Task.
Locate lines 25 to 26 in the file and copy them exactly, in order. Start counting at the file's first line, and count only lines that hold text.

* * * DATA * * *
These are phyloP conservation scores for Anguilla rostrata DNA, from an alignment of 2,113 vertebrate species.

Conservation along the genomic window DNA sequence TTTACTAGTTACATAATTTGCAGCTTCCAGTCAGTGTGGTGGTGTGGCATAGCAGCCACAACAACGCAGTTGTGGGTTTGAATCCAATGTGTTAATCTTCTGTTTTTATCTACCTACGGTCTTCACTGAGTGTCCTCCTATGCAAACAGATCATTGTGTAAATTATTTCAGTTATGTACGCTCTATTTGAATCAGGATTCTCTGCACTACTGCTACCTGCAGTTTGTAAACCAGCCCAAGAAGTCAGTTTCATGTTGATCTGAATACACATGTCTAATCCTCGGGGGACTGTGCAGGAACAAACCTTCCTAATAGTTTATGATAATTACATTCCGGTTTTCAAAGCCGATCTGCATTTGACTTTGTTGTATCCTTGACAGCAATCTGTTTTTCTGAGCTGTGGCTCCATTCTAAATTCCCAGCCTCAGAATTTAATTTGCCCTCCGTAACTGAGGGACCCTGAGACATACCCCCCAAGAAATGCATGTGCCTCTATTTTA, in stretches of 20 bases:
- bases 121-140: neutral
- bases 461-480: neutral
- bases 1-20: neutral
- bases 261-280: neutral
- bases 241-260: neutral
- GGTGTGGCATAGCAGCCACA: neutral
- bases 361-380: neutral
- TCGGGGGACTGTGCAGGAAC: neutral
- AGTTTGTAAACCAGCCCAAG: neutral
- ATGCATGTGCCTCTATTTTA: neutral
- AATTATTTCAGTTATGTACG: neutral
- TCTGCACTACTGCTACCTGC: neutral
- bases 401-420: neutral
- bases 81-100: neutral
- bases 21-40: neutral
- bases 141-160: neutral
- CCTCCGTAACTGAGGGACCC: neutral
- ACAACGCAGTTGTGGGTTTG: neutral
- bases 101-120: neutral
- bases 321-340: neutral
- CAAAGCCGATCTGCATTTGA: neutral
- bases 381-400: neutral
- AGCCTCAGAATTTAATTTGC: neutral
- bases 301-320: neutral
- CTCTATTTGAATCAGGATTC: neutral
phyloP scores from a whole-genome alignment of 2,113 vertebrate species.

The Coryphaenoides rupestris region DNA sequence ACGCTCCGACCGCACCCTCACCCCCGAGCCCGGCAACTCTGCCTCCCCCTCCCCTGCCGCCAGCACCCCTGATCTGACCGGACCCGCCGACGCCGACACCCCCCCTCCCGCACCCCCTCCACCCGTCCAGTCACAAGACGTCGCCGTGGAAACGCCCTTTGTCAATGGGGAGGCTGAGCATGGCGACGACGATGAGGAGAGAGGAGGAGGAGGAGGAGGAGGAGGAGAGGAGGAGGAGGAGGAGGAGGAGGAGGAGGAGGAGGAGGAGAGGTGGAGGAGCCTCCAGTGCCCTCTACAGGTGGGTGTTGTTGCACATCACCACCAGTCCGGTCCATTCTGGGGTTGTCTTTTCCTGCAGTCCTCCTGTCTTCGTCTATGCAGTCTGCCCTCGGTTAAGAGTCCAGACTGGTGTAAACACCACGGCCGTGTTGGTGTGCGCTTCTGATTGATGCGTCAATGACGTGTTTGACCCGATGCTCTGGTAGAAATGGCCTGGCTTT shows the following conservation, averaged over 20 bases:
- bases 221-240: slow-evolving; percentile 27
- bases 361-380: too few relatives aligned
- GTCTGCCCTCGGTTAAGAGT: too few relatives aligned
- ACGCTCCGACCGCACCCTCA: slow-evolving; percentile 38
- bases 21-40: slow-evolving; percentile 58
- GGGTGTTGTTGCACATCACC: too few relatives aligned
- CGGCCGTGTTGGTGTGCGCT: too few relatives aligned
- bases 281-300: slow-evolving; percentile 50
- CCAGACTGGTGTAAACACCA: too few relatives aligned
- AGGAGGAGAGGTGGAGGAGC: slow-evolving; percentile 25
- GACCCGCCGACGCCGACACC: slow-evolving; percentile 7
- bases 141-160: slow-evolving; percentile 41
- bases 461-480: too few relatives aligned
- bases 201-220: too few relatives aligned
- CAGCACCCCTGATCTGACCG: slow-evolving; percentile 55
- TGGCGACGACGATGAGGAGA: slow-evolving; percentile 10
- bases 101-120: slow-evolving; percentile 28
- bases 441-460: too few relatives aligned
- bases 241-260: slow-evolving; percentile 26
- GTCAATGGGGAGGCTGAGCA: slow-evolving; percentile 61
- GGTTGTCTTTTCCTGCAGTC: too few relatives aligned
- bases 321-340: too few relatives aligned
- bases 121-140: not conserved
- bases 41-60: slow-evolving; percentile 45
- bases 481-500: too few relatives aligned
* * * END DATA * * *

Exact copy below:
- AGCCTCAGAATTTAATTTGC: neutral
- bases 301-320: neutral